I enjoy working. There I said it. Like anyone, I have my moments when work is stressful or hard, but generally I’m happiest when I’m applying my brain and achieving something.
If you know me personally you might be thinking “ah, that makes sense” because I feel as though enjoying work makes me different somehow.
But does it? Or am I over-thinking it?
I’ll try to explain myself. We hear people complaining about work all the time, a lot more than we hear stories of fulfilment and joy. Ask someone how they are and you might get a response like “work’s busy” or “got to work unfortunately” or “nice weekend but back to the grindstone” and so on.
It got me thinking: Is it a bit like women’s bodies, where it’s more acceptable to talk about the bits we hate? Or do people genuinely not like working? Or am I completely wrong and plenty of mothers, like me, actually enjoy work?
I was one of those children who loved school. At university I enjoyed working hard and playing hard. And since starting my professional career I’ve loved having a job. I like having a problem to solve, a person to help, a campaign to deliver.
Now I also have the job of Mother. It’s an enormous job that has completely rewritten the way I live, work and think. But it hasn’t changed my passion for working. I had one wobble when our first-born was six months old and I thought, “Do I want to work anymore?”; a thought which was quickly dispelled by another day of picking sweet potato out of the carpet!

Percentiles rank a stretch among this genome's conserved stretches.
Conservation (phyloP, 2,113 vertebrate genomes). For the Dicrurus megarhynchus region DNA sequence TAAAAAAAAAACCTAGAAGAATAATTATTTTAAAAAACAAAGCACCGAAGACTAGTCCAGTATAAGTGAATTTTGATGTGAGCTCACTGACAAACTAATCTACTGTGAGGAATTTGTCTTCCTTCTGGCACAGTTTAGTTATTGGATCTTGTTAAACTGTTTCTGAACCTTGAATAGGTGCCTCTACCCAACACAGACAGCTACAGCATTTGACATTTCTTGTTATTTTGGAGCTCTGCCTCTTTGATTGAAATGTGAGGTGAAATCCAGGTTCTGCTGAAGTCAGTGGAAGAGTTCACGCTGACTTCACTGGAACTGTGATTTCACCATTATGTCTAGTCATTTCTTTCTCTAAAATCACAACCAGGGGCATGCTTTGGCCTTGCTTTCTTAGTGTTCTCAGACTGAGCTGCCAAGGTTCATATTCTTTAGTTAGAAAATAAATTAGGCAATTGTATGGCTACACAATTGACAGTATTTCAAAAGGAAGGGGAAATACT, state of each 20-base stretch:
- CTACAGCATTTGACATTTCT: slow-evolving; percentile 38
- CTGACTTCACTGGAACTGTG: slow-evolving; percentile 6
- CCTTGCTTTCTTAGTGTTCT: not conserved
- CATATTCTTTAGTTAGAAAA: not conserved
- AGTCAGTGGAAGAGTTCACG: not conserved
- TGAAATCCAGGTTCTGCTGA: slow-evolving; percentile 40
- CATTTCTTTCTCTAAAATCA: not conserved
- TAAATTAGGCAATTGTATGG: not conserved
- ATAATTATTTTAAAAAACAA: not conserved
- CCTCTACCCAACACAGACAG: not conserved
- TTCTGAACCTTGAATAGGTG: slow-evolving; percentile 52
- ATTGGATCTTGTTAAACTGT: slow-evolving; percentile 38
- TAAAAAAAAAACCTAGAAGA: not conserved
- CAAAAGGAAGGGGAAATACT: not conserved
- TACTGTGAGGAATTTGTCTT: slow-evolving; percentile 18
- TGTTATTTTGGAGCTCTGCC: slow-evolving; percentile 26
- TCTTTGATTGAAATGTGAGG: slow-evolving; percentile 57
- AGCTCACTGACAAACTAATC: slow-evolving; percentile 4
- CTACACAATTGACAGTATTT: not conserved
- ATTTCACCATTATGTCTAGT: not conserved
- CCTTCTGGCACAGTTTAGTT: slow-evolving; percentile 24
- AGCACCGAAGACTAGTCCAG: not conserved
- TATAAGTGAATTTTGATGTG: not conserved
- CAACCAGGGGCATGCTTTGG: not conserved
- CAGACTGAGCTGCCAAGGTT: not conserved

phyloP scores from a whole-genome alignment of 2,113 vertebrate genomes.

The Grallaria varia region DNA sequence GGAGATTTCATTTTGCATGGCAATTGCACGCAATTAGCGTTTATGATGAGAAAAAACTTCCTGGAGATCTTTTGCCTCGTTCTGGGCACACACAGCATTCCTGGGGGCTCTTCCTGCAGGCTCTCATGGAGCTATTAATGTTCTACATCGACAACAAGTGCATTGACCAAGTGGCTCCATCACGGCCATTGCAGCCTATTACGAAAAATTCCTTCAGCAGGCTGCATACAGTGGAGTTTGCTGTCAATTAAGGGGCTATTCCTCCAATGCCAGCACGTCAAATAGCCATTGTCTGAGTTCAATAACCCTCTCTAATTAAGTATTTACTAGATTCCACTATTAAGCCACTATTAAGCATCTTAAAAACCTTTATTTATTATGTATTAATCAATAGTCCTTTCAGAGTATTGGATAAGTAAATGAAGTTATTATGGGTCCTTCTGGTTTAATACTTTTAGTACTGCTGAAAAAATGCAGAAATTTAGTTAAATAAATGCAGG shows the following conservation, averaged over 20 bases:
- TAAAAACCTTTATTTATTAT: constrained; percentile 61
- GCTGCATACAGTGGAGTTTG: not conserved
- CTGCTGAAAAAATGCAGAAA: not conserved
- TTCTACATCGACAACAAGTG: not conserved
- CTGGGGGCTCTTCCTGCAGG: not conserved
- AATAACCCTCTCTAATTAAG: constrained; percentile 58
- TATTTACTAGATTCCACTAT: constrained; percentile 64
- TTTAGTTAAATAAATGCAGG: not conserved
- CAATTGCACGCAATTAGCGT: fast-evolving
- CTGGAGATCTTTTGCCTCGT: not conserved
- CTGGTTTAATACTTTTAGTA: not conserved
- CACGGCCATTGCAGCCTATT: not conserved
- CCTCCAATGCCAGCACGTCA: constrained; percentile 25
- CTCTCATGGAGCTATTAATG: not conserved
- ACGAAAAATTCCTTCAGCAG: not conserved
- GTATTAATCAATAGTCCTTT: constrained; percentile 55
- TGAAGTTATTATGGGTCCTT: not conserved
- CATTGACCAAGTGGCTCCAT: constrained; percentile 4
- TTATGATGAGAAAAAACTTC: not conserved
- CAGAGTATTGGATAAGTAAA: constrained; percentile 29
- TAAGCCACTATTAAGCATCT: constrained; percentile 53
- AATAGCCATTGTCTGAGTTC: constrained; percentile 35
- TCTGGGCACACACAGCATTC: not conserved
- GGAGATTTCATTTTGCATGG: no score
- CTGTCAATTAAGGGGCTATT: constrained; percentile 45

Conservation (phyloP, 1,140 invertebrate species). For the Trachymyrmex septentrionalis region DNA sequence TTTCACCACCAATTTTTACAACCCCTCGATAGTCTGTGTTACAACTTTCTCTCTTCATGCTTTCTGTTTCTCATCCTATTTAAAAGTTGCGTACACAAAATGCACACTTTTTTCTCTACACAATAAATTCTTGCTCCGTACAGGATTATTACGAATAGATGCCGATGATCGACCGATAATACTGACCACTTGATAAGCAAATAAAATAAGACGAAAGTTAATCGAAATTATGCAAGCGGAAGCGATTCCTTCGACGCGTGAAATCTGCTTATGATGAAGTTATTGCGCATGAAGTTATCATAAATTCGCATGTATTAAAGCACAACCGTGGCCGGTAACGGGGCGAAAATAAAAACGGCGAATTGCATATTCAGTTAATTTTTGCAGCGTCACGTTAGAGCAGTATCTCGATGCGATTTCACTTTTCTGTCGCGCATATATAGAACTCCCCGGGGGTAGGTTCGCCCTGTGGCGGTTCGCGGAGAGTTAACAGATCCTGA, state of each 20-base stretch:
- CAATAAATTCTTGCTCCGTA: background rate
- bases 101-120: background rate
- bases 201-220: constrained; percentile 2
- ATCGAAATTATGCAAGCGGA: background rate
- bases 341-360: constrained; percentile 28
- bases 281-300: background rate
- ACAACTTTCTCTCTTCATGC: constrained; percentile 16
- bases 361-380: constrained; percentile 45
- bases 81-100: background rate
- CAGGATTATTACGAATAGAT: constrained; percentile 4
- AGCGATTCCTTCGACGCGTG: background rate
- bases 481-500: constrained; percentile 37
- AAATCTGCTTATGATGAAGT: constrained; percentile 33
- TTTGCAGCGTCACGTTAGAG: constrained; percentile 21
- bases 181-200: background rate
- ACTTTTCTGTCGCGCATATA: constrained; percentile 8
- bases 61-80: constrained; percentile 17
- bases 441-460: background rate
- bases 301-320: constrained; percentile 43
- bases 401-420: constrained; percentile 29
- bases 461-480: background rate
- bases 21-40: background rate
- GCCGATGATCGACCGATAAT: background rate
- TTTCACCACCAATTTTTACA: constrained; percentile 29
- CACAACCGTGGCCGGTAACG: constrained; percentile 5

I took a year’s maternity leave for both children and so far I’ve worked part time for more than five years. I find this hard. I want to work more but I refuse to miss out on precious times with my son and daughter. I’ve felt overlooked at work for not being as ‘visible’ as others. I’ve felt discriminated against when applying for jobs or promotions, reasoning that the role could be done in fewer hours or as a job share, and getting rejected.
I’ve cut back on doing the work I love for the sake of doing something I love even more: raising my children – and this will only happen once. However, this very precious point in my life also happens to be the time when I have lots of energy and ideas to put towards my career, which can be frustrating.
Do other mothers feel like this?
Well, I decided to find out. Much in the same way I’d approach a campaign, I wanted to know more about how people felt as well as gather some statistics to help fuel the conversation.
I created a simple, 10-question survey called ‘Do mums love to work?’ and shared it on my social media channels. Within two days I had more than 100 responses and the overarching message is: I’m not alone. Mothers enjoy working and get a lot out of it. They want to add value. They’re talented and work remains a core part of who they are.
I’ll publish the full results of the survey separately. Again, like I would in my work, I’m also going to use some real-life stories from mothers to help bring the results to life.
Are you a #mumwholovestowork? It would be great to hear what you love about work and how you fit it around the other loves in your life.
The survey is still open here
A note for all: My interest in this topic is fuelled by my own personal experience as a mother. Clearly there are many people who are not mothers (fathers and those without children, for example) who have a view and I’d love to hear from you too. It’s all part of the same story.